Is It Safe to Pay Over the Phone With a Credit Card?

Over-the-phone payments can be more prone to fraud than those made in person or online, but there are steps you can take to protect yourself.
Funto OmojolaNov 9, 2020

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Mobile and online credit card transactions have made over-the-phone payments somewhat rare. Still, there are instances where it might make sense for you to pay this way — when ordering takeout, for example, or paying a bill from a small-business owner.

But the level of risk with over-the-phone payments can be somewhat higher than when using your credit card online or in person, as remote transactions can make it difficult to verify a merchant’s identity.

Here's what to know to limit your susceptibility to fraud when making payments this way.

What are the risks of over-the-phone credit card transactions?

Any credit card transaction is potentially vulnerable to fraud. But unlike payments made in person or even online, cardholders and vendors alike aren't necessarily able to verify whether the person at the other end of the line is, in fact, who they say they are.

When you make a transaction by phone, you're typically required to provide the vendor with sensitive information because your card can’t be swiped:

  • Your name as it appears on the card.

  • Your card number.

  • The expiration date.

  • The card's security code, or CVV.

  • Sometimes your billing ZIP code.

With remote transactions, it can be difficult to confirm that you're giving out such sensitive information to the intended merchant and not to a fraudster. And protections that could otherwise lessen this risk won't be of much use in an over-the-phone transaction.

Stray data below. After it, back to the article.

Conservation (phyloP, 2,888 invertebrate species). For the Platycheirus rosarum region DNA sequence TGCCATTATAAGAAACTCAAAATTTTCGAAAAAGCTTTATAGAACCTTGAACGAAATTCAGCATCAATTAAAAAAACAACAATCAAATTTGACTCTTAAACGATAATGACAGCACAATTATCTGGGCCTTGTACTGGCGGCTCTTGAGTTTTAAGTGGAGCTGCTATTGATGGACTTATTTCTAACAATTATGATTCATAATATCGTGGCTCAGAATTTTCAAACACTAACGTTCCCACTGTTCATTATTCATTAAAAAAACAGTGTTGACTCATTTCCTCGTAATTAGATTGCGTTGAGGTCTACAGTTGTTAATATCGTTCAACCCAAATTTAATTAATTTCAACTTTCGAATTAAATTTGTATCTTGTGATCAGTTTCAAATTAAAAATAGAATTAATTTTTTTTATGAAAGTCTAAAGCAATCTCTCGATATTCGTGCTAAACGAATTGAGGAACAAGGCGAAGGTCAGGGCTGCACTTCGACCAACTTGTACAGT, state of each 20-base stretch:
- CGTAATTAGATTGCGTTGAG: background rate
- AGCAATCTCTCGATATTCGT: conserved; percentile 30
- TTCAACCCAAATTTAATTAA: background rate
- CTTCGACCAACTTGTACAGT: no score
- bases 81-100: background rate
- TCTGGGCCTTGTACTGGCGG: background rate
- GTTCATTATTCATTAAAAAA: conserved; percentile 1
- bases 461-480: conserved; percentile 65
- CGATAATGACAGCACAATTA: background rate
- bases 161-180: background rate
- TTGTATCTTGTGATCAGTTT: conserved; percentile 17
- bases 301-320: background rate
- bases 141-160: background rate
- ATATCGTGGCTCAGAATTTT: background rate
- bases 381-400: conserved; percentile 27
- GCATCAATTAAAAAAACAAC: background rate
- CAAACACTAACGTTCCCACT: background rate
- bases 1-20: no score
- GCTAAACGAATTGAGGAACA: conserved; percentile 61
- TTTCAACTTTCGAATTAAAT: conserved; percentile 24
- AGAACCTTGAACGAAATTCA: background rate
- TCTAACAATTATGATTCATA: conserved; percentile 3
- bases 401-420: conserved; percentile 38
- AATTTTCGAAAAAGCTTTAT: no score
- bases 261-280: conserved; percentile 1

A signature, photograph or encrypted card chip, for example, can't be physically verified in these types of scenarios. Even the CVV, or "card verification value," won't be a fail-safe.

Know your protections

If you find yourself a victim of fraud — whether from a transaction over the phone, in person or online — know that you're better protected when you use a credit card than you would be with a debit card.

That's because federal law limits consumers’ liability for credit card fraud to a maximum of $50, and most credit card issuers have $0 liability policies. So while the credit card issuer and/or the merchant may take a loss, it’s unlikely you'll be out any actual money, as you could be if your debit card were compromised.

But reporting the fraud to your issuer, freezing an existing card, ordering a new one and then changing all of your autopay accounts to an updated card number? Those are headaches you can do without. And there are ways to avoid them.

What you can do to protect yourself

There are steps you can take to mitigate the risks of fraud from over-the-phone credit card transactions.

  • You call them, not the other way around. Never provide your credit card information to representatives who call you unexpectedly. Criminals can claim to be from your card issuer or bank and ask for your personal information. To this end, provide necessary card information only to merchants you've called directly. And before making any transactions, confirm that you've dialed the vendor’s correct phone number.

  • Double-check the charge before hanging up. When making purchases over the phone, you can't physically see the products you're buying. So after you’ve placed your order, ask the merchant to confirm what you’re being charged for and the exact amount of the transaction. You can also ask for an order confirmation number.

  • Monitor your account. Review your credit card statement often to check for any fraudulent or suspicious activity and to make sure your transactions are being charged correctly. You might even want to log in to your card account immediately after placing an order to ensure the correct charge appears as "pending."

  • Use your card's prevention tools. Take advantage of your card's additional security settings. Features like virtual card numbers and account alerts can help ward off fraud, and card lock can help if you find you've been victimized.

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